Information sessions can help determine whether an online JD degree from an ABA-accredited program is right for you. At the school’s discretion, you may also be able to sit in on a live online class session to get a feel for the program.

As there may be law school application fees, narrowing down your search can save you time and money in the application process and help you home in on the schools you are most interested in.

4. Prep & take the LSAT (possibly more than once)

The LSAT stands for the Law School Admission Test. This test is required for admission to most law schools in the United States. Some law schools in Canada and other countries also require LSAT testing for admission.

On the LSAT, students will be tested on skills like:

  • Critical reading
  • Analytical reasoning
  • Logical reasoning
  • Persuasive writing

The first part of the LSAT is a multiple-choice exam. The second part is a written essay called LSAT Writing. LSAT Writing gives applicants 35 minutes to write an argumentative essay in response to a prompt. Both LSAT test portions are administered online.

There is a variety of LSAT preparation materials available, including free practice tests and preparation books. Test-takers can take the LSAT three times in a single testing year and five times within the current and five past testing years, according to the Law School Admissions Council. Students can take the LSAT seven times over a lifetime.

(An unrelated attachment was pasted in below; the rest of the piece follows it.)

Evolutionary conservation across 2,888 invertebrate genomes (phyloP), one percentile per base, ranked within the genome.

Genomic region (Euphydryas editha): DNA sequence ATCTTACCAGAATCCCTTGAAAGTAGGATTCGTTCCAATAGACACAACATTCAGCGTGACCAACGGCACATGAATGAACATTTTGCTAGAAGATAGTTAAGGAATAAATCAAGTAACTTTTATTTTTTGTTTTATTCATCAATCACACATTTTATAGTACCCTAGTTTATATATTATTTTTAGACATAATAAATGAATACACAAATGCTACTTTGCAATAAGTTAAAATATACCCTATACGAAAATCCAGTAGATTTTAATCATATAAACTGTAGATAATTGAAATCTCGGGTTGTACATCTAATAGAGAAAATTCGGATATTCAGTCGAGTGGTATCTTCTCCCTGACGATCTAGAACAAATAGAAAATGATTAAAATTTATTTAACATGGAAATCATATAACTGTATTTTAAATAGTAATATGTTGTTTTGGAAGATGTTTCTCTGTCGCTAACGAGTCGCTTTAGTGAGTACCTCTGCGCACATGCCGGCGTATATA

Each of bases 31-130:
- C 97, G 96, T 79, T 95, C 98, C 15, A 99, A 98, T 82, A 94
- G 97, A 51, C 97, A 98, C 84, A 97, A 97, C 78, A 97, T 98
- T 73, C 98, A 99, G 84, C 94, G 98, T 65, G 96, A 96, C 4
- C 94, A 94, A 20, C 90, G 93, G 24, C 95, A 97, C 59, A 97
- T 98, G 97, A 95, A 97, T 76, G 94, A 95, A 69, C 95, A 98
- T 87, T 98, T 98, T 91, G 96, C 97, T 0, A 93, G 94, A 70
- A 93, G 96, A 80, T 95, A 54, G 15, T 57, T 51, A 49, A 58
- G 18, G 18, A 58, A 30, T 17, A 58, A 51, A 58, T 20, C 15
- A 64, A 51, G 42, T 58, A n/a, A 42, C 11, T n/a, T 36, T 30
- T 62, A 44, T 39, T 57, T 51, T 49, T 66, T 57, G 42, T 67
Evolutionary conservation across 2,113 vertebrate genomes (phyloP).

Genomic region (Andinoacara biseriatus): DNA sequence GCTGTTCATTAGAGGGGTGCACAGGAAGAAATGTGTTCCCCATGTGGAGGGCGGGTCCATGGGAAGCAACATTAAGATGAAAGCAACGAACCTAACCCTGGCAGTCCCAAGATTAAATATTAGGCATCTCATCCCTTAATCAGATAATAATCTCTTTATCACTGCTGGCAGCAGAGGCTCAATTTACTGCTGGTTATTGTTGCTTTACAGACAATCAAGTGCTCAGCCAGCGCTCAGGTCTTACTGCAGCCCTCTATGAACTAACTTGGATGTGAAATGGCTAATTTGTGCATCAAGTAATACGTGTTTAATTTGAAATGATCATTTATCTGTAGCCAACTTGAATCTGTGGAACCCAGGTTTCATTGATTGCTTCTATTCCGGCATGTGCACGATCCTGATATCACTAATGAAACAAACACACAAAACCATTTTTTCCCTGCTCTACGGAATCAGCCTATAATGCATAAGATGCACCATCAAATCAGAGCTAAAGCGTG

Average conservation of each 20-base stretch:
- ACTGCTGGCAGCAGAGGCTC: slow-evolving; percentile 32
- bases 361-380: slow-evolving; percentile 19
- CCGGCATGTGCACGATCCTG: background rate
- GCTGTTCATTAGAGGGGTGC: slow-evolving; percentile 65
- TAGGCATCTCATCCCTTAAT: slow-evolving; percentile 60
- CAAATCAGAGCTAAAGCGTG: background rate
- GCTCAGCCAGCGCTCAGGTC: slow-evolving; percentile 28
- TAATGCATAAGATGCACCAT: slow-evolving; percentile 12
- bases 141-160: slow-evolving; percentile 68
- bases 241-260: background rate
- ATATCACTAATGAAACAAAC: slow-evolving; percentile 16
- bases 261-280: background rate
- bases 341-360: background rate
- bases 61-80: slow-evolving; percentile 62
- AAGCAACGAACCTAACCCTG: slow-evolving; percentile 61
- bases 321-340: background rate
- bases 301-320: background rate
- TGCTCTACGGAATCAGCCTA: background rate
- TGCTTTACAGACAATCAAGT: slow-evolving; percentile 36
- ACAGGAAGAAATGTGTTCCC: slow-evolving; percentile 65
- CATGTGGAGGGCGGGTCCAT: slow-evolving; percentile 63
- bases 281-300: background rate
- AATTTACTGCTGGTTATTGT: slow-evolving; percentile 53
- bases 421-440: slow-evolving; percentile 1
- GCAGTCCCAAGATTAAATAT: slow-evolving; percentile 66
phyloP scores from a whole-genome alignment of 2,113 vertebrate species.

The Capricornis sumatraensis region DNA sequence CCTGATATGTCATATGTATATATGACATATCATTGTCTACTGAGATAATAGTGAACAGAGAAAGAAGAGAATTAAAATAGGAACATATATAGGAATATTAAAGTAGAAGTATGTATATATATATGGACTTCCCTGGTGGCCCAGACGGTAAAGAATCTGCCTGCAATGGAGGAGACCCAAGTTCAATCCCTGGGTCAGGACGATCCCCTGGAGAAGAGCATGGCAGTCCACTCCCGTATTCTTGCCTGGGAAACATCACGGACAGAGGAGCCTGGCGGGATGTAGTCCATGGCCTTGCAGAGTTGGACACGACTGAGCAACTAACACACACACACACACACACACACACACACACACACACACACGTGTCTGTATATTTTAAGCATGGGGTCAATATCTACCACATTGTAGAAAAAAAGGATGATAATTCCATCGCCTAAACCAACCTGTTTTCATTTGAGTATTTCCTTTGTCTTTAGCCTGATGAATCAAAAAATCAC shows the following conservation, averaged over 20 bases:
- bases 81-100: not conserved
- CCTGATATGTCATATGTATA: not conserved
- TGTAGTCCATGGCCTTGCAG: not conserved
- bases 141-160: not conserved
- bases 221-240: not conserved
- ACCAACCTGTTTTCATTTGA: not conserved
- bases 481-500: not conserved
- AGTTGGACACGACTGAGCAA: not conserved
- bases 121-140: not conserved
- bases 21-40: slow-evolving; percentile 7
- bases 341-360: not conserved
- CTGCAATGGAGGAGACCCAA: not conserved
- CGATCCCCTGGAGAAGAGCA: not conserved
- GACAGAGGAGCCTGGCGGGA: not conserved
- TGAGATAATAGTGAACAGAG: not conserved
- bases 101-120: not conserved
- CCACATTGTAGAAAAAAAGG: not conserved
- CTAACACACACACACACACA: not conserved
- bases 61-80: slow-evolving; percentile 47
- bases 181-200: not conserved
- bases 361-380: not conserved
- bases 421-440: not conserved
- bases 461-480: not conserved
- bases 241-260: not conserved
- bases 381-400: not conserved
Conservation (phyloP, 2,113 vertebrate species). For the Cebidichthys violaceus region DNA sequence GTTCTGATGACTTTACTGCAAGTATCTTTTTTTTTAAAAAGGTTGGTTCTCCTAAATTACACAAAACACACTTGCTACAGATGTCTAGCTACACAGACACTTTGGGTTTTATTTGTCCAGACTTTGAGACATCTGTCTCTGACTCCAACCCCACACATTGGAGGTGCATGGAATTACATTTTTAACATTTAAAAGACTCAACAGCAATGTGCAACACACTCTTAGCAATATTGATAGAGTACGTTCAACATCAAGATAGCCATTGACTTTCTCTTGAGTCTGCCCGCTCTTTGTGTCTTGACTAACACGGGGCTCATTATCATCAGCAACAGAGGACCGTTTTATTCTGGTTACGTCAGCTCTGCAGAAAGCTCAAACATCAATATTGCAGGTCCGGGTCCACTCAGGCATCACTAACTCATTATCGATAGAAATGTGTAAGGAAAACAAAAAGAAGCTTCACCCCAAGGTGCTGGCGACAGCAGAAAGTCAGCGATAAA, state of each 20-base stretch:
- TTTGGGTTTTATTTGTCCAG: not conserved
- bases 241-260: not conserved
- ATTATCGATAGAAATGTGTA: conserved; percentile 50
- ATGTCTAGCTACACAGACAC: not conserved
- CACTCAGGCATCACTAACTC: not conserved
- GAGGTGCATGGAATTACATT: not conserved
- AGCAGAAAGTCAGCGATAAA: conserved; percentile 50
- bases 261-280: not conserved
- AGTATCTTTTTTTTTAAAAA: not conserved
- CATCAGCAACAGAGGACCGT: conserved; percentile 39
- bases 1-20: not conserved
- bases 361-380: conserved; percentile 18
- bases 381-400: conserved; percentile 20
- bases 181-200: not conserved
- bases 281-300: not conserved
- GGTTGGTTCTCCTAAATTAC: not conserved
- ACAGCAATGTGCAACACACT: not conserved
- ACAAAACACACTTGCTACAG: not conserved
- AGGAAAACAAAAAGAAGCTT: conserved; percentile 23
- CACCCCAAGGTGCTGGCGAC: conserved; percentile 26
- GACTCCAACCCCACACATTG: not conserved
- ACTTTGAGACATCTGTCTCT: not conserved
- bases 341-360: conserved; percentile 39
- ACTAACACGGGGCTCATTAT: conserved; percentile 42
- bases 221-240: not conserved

Preparation is vital to make every LSAT test score count. You’ll want to commit to at least three months of preparation before you take the LSAT, and more, if possible.

According to LSAT preparation site Magoosh, you’re unlikely to be admitted to a well-respected law school program if your LSAT score is under 160. You may want to take the LSAT until you achieve a score of 160 or above, which will also make you a better candidate for receiving merit-based aid.

Other Law School Requirements for Admission

Additional law school requirements will depend on the school. In general, you can count on having to complete entrance essays, get letters of recommendation and interview with the schools that are considering you.

Tips for Law School Entrance Essays